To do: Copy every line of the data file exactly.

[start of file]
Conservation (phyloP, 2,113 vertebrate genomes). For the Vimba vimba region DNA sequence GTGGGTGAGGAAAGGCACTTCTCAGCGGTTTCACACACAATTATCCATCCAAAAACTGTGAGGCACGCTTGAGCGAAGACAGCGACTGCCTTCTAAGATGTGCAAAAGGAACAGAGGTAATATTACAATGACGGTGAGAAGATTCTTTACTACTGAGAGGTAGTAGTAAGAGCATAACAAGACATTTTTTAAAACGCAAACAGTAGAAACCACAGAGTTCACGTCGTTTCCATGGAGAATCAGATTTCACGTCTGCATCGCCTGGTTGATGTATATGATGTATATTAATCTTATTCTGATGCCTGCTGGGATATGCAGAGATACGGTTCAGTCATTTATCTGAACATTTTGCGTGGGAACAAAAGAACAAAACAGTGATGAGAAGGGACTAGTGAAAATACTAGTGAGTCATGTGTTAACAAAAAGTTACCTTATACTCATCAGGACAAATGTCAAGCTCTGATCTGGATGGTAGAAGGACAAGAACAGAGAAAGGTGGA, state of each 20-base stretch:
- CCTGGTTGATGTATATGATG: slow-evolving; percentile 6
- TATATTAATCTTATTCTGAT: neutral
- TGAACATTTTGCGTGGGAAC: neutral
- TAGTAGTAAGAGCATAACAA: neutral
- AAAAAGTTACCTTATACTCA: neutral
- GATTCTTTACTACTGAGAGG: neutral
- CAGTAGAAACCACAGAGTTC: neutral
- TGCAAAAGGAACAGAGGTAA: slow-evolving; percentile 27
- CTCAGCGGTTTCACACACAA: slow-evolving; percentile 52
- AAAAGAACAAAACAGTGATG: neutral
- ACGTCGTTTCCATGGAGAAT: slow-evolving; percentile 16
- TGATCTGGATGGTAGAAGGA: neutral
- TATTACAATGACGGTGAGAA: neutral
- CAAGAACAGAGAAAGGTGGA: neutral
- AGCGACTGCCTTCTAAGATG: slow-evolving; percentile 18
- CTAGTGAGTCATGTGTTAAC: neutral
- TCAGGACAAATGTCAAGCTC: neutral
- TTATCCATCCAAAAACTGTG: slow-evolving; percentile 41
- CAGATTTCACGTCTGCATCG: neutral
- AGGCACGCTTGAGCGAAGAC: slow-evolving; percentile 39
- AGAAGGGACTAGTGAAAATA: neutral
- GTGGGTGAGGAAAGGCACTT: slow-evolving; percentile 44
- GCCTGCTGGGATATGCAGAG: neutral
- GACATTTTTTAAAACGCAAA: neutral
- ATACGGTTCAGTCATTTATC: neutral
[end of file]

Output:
Conservation (phyloP, 2,113 vertebrate genomes). For the Vimba vimba region DNA sequence GTGGGTGAGGAAAGGCACTTCTCAGCGGTTTCACACACAATTATCCATCCAAAAACTGTGAGGCACGCTTGAGCGAAGACAGCGACTGCCTTCTAAGATGTGCAAAAGGAACAGAGGTAATATTACAATGACGGTGAGAAGATTCTTTACTACTGAGAGGTAGTAGTAAGAGCATAACAAGACATTTTTTAAAACGCAAACAGTAGAAACCACAGAGTTCACGTCGTTTCCATGGAGAATCAGATTTCACGTCTGCATCGCCTGGTTGATGTATATGATGTATATTAATCTTATTCTGATGCCTGCTGGGATATGCAGAGATACGGTTCAGTCATTTATCTGAACATTTTGCGTGGGAACAAAAGAACAAAACAGTGATGAGAAGGGACTAGTGAAAATACTAGTGAGTCATGTGTTAACAAAAAGTTACCTTATACTCATCAGGACAAATGTCAAGCTCTGATCTGGATGGTAGAAGGACAAGAACAGAGAAAGGTGGA, state of each 20-base stretch:
- CCTGGTTGATGTATATGATG: slow-evolving; percentile 6
- TATATTAATCTTATTCTGAT: neutral
- TGAACATTTTGCGTGGGAAC: neutral
- TAGTAGTAAGAGCATAACAA: neutral
- AAAAAGTTACCTTATACTCA: neutral
- GATTCTTTACTACTGAGAGG: neutral
- CAGTAGAAACCACAGAGTTC: neutral
- TGCAAAAGGAACAGAGGTAA: slow-evolving; percentile 27
- CTCAGCGGTTTCACACACAA: slow-evolving; percentile 52
- AAAAGAACAAAACAGTGATG: neutral
- ACGTCGTTTCCATGGAGAAT: slow-evolving; percentile 16
- TGATCTGGATGGTAGAAGGA: neutral
- TATTACAATGACGGTGAGAA: neutral
- CAAGAACAGAGAAAGGTGGA: neutral
- AGCGACTGCCTTCTAAGATG: slow-evolving; percentile 18
- CTAGTGAGTCATGTGTTAAC: neutral
- TCAGGACAAATGTCAAGCTC: neutral
- TTATCCATCCAAAAACTGTG: slow-evolving; percentile 41
- CAGATTTCACGTCTGCATCG: neutral
- AGGCACGCTTGAGCGAAGAC: slow-evolving; percentile 39
- AGAAGGGACTAGTGAAAATA: neutral
- GTGGGTGAGGAAAGGCACTT: slow-evolving; percentile 44
- GCCTGCTGGGATATGCAGAG: neutral
- GACATTTTTTAAAACGCAAA: neutral
- ATACGGTTCAGTCATTTATC: neutral